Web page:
nrm, urm	- recoverably remove and restore files

      nrm  [-dfhirRsv]	[-t  ]   [--gracetime   ]	[--directory]
      [--force]    [--interactive]   [--recursive]   [--sequenced]   [--help]
      [--version] [--verbose] name...
      urm [ -f ] name ...

      Nrm is a local replacement for  rm(1).   Nrm  removes  each  specified
      file.  By default, it does not remove directories.

      Files   of   name   dirpath/basename   are   recursively	 moved	  to
      dirpath/.gone/basename  rendering them normally invisible except by ls
      -a. Such files are also  implicitly  marked  for	future	deletion  by
      updating their access time.

      Nrm lets you  use  the  --  option  to  indicate	that  all  following
      arguments  are  non-options.   To  remove  a  file  called `-f' in the
      current directory, you could type either
	   nrm -- -f
	   nrm ./-f

      -d, --directory -r, -R, --recursive
	   Remove the contents of directories recursively.  If a  designated
	   file  is  a	directory,  an	error  comment is printed unless the
	   optional argument -r has been used.	In that  case,	nrm  renames
	   the	 directory,  making  it  invisible  and  subject  to  future

      -f, --force
	   Ignore nonexistent files and never prompt  the  user.   No  error
	   messages  are  printed  when  the  -f  option  is given or if the
	   standard input is not a terminal.

      -i, --interactive
	   Prompt whether to rename each file and, under  -r  ,  whether  to
	   rename  each  directory.  If the response does not begin with `y'
	   or `Y', the file is skipped.  Answering 'q' or 'Q' will abort the

      -s, --sequenced
	   If the -s (sequenced  backup)  option  is  given,  nrm  will  not
	   overwrite  saved entries in the .gone directory, but instead will
	   save each file with a unique suffix such that every deleted	file
	   is preserved for the full gracetime number of days.

	   On long-filename systems, the suffix  is  of  the  form:  "-YEAR-
	   MONTH-DAY-HOUR:MIN:SEC",  where  each named field is 2 characters
	   long: eg., "foo-93-05-09-21:32:17".	If two	files  of  the	same
	   name  are  deleted  within  the  same second (thereby potentially
	   mapping to the same name), the conflict is avoided  by  adding  a
	   random string to the conflicting name.  The disambiguating string
	   is of the form: "%xx" where "x" is randomly chosen from  the  set
	   "[0-9A-Za-z]". Eg., "foo-93-05-09-21:32:17%fQ".

	    On	short-filename	systems  (limited   to	 filenames   of   14
	   characters),  the  name  of	the  deleted  file is constructed by
	   truncating the original name to 11 characters,  and	appending  a
	   random  suffix  of  the form "%xx", as described above.  Deleting
	   the file "ThisIsALongFilename", with -s sequencing, could  create
	   the deleted file "ThisIsALong%8c".

      -t , --gracetime 
	   Files are kept a default of 3 days before permanent deletion.  If
	   the	[-t  ]  option  is  given  then  the  file will not be
	   permanently deleted for at least gracetime days, unless the	file
	   is  accessed during that time.  Reading an nrm'd file will update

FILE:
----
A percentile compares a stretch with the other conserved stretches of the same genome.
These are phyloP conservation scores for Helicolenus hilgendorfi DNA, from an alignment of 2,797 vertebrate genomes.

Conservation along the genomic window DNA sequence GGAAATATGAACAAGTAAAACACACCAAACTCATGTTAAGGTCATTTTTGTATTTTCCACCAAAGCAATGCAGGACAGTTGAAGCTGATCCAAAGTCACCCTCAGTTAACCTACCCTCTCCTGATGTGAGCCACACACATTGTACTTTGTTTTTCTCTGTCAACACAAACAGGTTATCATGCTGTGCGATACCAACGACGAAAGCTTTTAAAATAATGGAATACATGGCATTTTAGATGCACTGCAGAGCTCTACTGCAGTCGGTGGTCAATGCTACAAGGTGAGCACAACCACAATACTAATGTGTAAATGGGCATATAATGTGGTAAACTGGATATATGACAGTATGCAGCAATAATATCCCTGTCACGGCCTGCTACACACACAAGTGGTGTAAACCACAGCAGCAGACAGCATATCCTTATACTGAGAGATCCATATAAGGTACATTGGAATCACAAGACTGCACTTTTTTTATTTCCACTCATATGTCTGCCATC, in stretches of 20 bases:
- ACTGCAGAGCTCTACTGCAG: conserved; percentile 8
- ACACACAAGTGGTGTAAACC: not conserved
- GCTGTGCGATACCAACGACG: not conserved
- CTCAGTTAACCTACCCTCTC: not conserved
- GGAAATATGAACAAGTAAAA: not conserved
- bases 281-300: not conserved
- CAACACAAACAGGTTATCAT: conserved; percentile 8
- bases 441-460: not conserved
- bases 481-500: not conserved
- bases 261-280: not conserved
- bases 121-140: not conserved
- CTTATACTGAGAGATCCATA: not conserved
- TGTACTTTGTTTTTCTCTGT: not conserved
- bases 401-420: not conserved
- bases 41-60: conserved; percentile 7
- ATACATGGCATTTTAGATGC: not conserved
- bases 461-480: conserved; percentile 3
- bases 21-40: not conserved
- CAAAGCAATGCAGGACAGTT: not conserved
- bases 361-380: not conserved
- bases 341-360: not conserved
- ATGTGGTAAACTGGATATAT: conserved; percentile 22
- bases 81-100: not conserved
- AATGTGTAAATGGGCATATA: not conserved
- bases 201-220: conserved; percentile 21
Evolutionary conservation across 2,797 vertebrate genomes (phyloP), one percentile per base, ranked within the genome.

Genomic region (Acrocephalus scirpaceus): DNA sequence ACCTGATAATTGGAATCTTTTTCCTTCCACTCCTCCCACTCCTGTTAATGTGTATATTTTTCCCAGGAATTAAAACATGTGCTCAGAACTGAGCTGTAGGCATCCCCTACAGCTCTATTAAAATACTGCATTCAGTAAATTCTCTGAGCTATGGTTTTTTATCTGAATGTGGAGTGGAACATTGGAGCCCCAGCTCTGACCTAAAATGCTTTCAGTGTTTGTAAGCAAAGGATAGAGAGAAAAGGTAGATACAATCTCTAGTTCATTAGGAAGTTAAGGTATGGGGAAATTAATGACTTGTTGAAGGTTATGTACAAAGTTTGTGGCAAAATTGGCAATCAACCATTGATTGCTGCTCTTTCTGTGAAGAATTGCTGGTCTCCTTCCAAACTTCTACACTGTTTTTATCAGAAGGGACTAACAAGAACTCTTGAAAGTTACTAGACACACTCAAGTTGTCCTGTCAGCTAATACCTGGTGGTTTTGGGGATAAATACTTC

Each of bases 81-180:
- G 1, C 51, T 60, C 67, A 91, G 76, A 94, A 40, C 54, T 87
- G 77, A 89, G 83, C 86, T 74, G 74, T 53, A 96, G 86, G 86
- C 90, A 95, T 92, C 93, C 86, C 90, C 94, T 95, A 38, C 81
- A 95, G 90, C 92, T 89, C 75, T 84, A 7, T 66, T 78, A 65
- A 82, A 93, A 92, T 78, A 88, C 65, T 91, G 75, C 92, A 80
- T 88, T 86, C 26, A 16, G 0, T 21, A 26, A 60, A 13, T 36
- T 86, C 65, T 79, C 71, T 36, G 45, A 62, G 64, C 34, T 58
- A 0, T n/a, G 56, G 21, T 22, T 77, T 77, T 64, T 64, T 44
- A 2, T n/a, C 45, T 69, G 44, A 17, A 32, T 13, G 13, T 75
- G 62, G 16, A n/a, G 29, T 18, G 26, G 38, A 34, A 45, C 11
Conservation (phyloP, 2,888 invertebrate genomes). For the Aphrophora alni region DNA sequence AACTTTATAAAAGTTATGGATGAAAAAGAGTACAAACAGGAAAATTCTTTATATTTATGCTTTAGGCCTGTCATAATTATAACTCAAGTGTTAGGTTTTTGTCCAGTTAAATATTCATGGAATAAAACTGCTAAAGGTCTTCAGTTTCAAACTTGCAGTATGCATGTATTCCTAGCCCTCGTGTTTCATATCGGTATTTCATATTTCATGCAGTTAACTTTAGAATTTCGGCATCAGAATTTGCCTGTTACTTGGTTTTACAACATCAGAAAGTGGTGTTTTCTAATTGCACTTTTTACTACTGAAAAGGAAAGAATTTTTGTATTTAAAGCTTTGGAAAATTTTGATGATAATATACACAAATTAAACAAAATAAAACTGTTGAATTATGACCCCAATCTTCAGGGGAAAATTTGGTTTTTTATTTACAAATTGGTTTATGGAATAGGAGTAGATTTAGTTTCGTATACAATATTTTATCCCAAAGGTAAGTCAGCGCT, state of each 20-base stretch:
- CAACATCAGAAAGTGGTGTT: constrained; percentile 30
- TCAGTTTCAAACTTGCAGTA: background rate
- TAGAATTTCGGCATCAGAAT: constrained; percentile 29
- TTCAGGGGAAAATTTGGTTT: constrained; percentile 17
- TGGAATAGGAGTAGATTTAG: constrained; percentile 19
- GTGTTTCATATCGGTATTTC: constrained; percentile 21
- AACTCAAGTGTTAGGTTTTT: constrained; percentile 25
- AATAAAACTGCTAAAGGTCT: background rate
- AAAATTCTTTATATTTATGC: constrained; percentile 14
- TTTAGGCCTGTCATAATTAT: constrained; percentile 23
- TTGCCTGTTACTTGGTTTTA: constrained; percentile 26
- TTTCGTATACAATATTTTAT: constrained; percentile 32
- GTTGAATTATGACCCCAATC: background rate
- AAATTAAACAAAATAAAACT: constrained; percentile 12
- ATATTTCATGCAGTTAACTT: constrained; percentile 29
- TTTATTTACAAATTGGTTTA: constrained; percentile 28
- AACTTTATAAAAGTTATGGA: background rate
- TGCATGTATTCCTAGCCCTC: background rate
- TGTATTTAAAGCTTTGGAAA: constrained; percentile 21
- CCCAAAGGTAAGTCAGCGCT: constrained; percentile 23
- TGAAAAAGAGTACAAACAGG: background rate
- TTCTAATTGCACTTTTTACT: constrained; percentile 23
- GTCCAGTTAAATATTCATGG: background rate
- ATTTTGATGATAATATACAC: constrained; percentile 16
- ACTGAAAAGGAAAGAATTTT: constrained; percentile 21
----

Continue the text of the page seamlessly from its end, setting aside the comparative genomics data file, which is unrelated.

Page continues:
its access time, thereby resetting its scheduled deletion date to
	   be the default number of days (3) in the future.

      -v, --verbose
	   Print the name of each file before removing it.  Unlike  GNU  rm,
	   the component files of a directory are not printed.

	   Print a usage message on standard output and exit successfully.

	   Print  version  information	on   standard	output	 then	exit

      Urm  is  used  to  restore  deleted  files  or   directories.    Given
      dirpath/basename	or  dirpath/.gone/basename  as	an argument urm will
      search for dirpath/.gone/basename and restore the file or directory if
      found.   The second form allows the user to give a command of the form
      urm foo/bar/.gone/* and have the shell do  wild-card  expansion.	 The
      modification time of restored files is preserved.

      Urm will ask before overwriting an existing file unless the -f  option
      is in effect.

      Alternatively, the files in .gone may be viewed  with  ls(1)  and  the
      desired  file  can be restored with mv(1) simply by moving it from the
      .gone directory to the desired location. When using  the	(-s)  option
      for  sequenced  backups,	manually  recovery  is advisable so that the
      desired sequenced version can be chosen.

      Nrm is a compiled program and does not use system(2) or exec(2) so  is
      significantly faster than similiar script-based implementations.

      When updating system executable files, using nrm	to  remove  the  old
      file  will prevent causing a "killed on text modification" swap error.
      The removed version will be permanently deleted gracetime  days  after
      the last process has ceased to swap to the removed file.

      This renaming strategy was used to  give a  good	summary  when  using
      du(1) to evaluate freed-up disk space.

      The -d and --directory options are implemented as synonyms for the -r,
      -R  and --recursive options to provide script-level compatibility with
      GNU rm(1).

      A line like the following should be added to root's crontab:

	   30 1 * * *	       /etc/nrm.cleanup

      The nrm.cleanup script permanently removes all empty  directories  and
      expired files.

      rm(1) unlink(2).

      Generally self-explanatory.  An attempt was made to provide  the	same
      exit  codes  and	user  interface as rm. Returns 0 if successful, 2 on
      errors.  It is forbidden to remove the file .. , the file  .  and  the
      files .gone/* . The -t option does not work on symbolic links.

      Rick Walker (

Rick Walker
walker "AT"